Blue Wild Indigo (Australis) is generally described as
a perennial forb/herb.
native to the U.S. (United States)
Uses of : Landscaping, Medicinal, Culinary, etc.
Conservation: It makes good ground cover in sunny locations because of its bushy habit, extensive root systems and perennial life form. It is a native legume, fixes nitrogen in the soil, and can be part of a good wildlife seed mixture when native grasses and forbs are seeded.
Cultural: Presently, Baptisia australis, is grown by many as an ornamental in outdoor flower gardens or as a decorative border. It has become popular because it grows well in many areas outside its native range when planted, does well without watering, requires no fertilizer or pesticide treatments and needs no pruning. The pods have been used in dried flower arrangements. When in bloom the brightly colored blue flowers arranged in spikes make it very attractive. However, a bouquet of fresh cut flowers does not last very long. The flowers and stems turn black as soon as they begin to dry.
The Cherokees used the plant as a source of blue dye for their clothes. Early pioneer settlers copied this practice. A common name, false indigo, indicates it is not the true indigo plant (Indigofera tinctoria L.) which was introduced from the India subcontinent and cultivated for blue dye by many landowners during the early settlement of America. Some Indian tribes used it for medicinal purposes. The Osage made eyewash from the plant. The Cherokees would make a tea from it. A hot tea was taken as a purgative and a cold tea to prevent vomiting. A pulverized root or hot tea was held over a sore tooth to relieve the pain. Indian children would use the dried pods with the loose seeds inside as rattles.
General: Blue wild indigo is a native, perennial, deep rooted warm season legume which reproduces by seed or rhizomes. The leaves are alternate and trifoliate. The plant is erect, rising from a branched root system which has root tubercles. It branches at the top with the flowers in an erect short terminal raceme at the pinnacle. The stems are stout and glabrous. It may grow up to 5 feet tall and 3 feet wide. Normally, it is about 3 feet tall and 2 feet wide. The flowers are hermaphroditic, about 1 inch long and may range in color from light blue to deep purple. The fruit is an inflated hardened pod from 1 to 3 inches long and from 1/2 to 1 inch in diameter. When mature the pods contain a number of small seeds, which are loose. Depending on the region it may flower from April (in the south) through August (in the north). It is in leaf approximately one month before flowering to one month after the pods have formed. In the autumn when full maturity is reached the plant turns silvery-gray, and breaks off from the root system at ground level. The pods stay with the plant for some time while the wind tumbles it around to a new location. The leaves and pods turn black upon drying. When it is growing if a leaf is crushed or stem is broken the sap turns a slate blue color when exposed to the air.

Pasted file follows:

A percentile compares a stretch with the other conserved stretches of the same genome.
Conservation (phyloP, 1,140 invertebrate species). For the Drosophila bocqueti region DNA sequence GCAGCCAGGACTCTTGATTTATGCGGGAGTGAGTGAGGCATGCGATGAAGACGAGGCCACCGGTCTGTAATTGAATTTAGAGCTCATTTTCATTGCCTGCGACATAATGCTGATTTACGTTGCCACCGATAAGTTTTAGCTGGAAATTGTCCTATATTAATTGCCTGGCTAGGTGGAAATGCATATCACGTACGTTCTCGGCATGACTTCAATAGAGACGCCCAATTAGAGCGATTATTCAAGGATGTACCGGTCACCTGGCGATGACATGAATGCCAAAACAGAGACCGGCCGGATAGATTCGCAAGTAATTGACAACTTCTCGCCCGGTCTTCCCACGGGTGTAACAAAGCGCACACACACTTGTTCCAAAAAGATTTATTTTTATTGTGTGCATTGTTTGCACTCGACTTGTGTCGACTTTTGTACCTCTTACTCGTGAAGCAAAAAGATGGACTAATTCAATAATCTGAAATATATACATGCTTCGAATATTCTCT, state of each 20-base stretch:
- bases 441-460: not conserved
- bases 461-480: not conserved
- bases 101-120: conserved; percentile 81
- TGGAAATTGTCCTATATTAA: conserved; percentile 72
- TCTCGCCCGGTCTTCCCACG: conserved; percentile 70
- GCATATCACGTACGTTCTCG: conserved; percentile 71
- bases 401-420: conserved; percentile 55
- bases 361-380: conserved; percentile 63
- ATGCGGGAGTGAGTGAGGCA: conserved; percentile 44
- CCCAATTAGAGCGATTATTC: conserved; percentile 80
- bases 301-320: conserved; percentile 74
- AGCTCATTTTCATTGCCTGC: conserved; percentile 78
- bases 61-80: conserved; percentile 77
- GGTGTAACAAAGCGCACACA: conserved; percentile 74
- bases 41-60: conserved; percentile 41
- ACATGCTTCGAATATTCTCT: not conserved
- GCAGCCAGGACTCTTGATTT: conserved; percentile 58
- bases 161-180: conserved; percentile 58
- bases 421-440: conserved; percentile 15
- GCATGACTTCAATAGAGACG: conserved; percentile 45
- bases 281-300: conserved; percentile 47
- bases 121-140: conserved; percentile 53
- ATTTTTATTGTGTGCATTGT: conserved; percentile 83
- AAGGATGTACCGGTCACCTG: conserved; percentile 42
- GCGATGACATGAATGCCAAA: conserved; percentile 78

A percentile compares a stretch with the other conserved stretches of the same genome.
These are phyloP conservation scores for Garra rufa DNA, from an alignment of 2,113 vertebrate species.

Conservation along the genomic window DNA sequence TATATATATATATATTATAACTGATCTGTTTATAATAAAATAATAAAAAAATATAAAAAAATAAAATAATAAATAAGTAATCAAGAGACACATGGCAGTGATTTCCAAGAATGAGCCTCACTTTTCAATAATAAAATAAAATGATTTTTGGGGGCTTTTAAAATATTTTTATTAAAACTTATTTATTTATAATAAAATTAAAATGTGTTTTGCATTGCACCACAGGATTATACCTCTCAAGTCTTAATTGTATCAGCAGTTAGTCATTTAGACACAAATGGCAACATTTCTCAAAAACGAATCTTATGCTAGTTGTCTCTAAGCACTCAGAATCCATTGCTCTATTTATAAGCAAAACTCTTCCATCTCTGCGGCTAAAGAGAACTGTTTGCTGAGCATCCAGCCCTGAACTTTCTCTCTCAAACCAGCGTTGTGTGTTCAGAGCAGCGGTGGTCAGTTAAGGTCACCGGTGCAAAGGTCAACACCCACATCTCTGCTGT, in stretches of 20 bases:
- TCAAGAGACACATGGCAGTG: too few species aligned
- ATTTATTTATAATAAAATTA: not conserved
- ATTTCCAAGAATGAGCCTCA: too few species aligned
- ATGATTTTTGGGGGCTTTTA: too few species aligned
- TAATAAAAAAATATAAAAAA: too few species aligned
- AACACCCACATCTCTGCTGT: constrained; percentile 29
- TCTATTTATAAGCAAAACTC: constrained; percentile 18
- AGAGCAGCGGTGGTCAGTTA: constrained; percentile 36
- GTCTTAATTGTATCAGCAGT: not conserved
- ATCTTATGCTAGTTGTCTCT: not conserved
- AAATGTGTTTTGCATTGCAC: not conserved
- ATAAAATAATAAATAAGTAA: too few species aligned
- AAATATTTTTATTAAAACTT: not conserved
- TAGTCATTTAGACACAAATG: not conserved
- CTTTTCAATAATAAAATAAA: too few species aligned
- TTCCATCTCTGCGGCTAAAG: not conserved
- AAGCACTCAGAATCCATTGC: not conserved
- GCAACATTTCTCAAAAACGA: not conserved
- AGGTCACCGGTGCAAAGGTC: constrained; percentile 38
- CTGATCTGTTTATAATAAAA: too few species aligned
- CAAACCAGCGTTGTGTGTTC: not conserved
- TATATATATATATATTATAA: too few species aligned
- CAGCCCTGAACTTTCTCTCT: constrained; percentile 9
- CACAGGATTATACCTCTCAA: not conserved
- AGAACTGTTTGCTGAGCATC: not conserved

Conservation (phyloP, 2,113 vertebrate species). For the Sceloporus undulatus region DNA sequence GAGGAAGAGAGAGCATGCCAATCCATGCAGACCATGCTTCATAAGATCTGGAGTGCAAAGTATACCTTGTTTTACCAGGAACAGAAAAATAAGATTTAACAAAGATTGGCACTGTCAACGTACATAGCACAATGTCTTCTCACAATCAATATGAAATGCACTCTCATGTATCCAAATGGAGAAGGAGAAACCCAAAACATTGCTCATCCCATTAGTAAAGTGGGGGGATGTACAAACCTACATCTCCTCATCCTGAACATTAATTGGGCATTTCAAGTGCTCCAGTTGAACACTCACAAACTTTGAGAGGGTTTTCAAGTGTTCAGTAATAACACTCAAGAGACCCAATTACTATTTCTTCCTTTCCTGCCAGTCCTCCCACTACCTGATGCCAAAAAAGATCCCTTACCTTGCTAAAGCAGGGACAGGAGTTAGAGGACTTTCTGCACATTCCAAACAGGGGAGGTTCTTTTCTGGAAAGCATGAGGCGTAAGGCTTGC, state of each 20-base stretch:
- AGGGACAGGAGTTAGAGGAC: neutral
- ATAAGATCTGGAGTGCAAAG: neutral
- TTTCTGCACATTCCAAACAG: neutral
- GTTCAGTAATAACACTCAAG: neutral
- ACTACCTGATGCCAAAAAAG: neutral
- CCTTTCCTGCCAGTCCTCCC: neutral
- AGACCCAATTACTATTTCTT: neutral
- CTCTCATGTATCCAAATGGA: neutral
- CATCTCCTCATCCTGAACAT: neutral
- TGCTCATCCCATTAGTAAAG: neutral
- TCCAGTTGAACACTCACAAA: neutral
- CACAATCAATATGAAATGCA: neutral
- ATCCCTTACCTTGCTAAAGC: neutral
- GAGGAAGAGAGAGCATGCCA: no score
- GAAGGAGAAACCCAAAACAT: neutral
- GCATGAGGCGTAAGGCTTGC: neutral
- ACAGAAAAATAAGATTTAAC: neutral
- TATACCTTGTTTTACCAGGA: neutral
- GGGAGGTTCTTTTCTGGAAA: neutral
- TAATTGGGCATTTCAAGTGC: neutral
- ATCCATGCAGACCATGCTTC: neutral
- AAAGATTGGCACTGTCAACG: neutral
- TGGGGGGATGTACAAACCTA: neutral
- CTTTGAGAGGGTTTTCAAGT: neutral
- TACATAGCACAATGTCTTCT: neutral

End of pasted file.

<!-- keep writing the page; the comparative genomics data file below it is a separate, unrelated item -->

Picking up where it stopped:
Weediness Blue wild indigo is unlikely to become weedy or invasive in most regions or habitats and rarely displaces desirable vegetation.
General Upkeep and Control
Once it has become established blue wild indigo will remain healthy for several years. It requires a minimum of maintenance in a garden or outside setting. It is not shade tolerant so does not make a good house plant. Herbicides used to control broad-leaf weeds will also kill this plant. Care should be taken whenever a pesticide is used to ensure only the targeted pests are affected.
Pests and Potential Problems Parasitic weevils normally infest the seedpods in their native habitats. Generally, it takes a large number of seeds when they are harvested from a natural ecosystem to have any success at finding viable seeds.
Environmental Concerns Toxicity: Some older poisonous plant literature has blamed Baptisia species for killing cattle and horses. More modern literature documents this genus as more likely to cause severe diarrhea and anorexia. Baptisia australis contains several quinolizidine alkaloids including anagyrine, cystinine, lupaninne, N-methylcystisine, rhombifoline, sparteine, and tinctorine. Alkaloids have a bitter taste and make the plant unpalatable for grazing animals. If other forage is available it is unlikely any detrimental effects from Baptisia will be seen. No poisonings of people or pets have been recorded. Recent German research indicates some Baptisia species may act as stimulants to the human immune system.
Seeds and Plant Production Collected seeds from plants growing in a native setting have an extremely low germination rate due to predation by weevils. The pods should be treated for insects before bringing them into a greenhouse or the seeds sorted prior to bringing them inside. If these precautions are not taken it is likely several dozen weevils will immediately escape when the pod is opened. Like many other legumes it has a hard seed coat. The seeds must be scarified if germination is to occur within an artificial setting. Also, studies involving stratification and soaking the seeds a full day prior to planting show more success than scarification alone. The seeds normally germinate when the soil temperature nears 50 degrees Fahrenheit. After seedlings emerge they can be divided and further propagated.
Source: USDA, NRCS, PLANTS Database, plants.usda.gov.
National Plant Data Center, Baton Rouge, LA 70874-4490 USA